The announcement by the Bank of England of £75billion of Quantitive Easing today was greeted with caution by local Ipswich Tory, Ben Gummer MP. Commenting on his twitter feed, Mr Gummer said that he was concerned about the inflationary risks of QE, reminding a local journalist that it was not a policy that could be followed forever, as the Bank treads a fine line between putting liquidity into the market and not stoking inflation.
Mr Gummer was supported by former councillor and one time Chairman of Ipswich Tories, Gavin Maclure, who recently attacked George Osbourne’s new policy of ‘Credit Easing’ on the same grounds; that a loose monetary policy will lead to inflation.
Mr Gummer and Mr Maclure are both right, in normal circumstances. Inflation is caused by a loose monetary policy and QE was responsible for the rampant inflation in Weirmar Germany and Zanu-PF Zimbabwe. In the current circumstances however, with a large Franco-Belgian bank falling apart today, inflation is not the biggest risk in the economy.
Mr Maclure might no longer be an evangelist for the Cameron cause, but the Prime Minister had it absolutely spot on yesterday when he told the Tory conference in Manchester that the UK is in a debt crisis; he was also right when he said that you don’t get out of a debt crisis by increasing the speed you build your debt.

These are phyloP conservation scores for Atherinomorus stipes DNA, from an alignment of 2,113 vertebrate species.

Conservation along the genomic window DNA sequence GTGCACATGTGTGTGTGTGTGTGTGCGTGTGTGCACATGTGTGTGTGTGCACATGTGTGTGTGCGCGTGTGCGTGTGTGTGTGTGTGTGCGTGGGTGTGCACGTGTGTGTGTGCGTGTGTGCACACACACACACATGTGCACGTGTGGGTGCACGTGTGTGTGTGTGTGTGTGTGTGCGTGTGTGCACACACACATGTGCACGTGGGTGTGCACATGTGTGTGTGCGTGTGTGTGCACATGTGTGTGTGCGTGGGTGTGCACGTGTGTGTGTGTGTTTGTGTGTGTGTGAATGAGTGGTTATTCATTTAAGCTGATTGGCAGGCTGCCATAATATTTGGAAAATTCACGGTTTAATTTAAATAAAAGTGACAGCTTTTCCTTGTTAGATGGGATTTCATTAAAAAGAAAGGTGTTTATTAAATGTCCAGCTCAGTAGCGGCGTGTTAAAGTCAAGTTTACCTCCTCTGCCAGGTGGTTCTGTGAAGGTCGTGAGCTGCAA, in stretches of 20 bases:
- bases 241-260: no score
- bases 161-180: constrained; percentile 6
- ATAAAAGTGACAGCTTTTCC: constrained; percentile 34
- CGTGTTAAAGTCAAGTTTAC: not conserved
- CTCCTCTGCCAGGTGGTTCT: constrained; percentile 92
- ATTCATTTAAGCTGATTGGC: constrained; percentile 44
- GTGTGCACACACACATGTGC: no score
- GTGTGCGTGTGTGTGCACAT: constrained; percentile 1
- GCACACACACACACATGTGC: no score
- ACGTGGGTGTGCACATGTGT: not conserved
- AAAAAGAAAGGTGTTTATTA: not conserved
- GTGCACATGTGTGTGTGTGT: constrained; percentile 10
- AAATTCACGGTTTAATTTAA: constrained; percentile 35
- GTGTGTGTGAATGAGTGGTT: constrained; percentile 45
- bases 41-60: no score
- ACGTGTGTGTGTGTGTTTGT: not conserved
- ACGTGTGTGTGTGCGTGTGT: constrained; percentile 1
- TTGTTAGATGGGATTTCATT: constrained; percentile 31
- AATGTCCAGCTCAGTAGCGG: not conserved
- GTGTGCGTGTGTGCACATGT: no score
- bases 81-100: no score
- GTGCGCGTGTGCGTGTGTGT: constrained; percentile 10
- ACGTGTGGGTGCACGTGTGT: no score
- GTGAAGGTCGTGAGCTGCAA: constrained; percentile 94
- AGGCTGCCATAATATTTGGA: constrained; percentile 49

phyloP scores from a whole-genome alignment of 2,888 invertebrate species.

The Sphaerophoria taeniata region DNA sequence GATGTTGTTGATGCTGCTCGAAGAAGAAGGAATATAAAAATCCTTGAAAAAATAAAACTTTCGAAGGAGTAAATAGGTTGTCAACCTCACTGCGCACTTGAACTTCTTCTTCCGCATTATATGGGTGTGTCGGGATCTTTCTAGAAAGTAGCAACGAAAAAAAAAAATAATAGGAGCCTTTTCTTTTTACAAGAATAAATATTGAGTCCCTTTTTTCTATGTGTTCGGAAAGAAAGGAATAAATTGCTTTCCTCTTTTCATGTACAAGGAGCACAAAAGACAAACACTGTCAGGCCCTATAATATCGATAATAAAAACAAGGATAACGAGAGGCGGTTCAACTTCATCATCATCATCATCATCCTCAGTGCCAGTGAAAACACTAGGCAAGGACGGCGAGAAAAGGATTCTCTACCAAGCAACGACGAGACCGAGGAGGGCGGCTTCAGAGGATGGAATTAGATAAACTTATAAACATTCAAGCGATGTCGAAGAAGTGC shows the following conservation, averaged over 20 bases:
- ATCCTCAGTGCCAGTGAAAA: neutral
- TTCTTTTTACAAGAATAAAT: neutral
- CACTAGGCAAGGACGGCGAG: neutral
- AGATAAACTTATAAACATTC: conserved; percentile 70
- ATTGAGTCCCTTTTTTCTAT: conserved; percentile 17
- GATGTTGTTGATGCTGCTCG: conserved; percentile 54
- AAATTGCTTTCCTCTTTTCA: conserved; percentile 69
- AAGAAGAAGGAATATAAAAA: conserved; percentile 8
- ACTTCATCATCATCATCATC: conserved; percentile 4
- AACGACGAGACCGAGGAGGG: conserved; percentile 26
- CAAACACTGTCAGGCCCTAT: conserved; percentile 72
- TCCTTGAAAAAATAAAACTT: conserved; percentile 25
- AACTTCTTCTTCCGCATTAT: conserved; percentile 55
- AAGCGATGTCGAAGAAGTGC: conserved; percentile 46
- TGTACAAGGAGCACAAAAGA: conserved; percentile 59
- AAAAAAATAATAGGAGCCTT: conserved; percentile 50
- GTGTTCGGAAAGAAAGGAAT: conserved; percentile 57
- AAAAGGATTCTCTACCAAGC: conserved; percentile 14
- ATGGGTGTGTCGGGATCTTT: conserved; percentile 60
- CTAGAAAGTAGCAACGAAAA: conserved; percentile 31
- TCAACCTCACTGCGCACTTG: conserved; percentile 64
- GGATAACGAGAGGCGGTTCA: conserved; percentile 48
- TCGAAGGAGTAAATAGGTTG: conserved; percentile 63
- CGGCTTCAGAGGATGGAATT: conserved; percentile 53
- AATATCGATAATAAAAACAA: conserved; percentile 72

One of the most damaging things that could happen to the UK right now would be either a downgrade of our credit rating, or an increase in commercial interest rates, which would result from a downgrade. The Government and the Bank of England are doing everything they can to avoid that happening.
UK growth has been 0% over the last 9 months, now we’re back to QE and all the levers of the economy have been pulled hard. Will it work? Well Paul Geater had an interesting article last week which implied that our politicians might not really have much effect on the economy in a globalised world. Ipswich Spy think he is exaggerating the case, but is not entirely wrong. The Bank of England, however, is entirely right to take this action.
One option we would like to see though, if the Government wanted to boost consumer spending and economic growth, why not send us all a check for £1000 instead, everyone would immediately deposit their cheque with the bank, which adds capital to the banks, as well as then boosting the economy as people spend their money. It would be inflationary, but it might be worth it for the benefit it would give.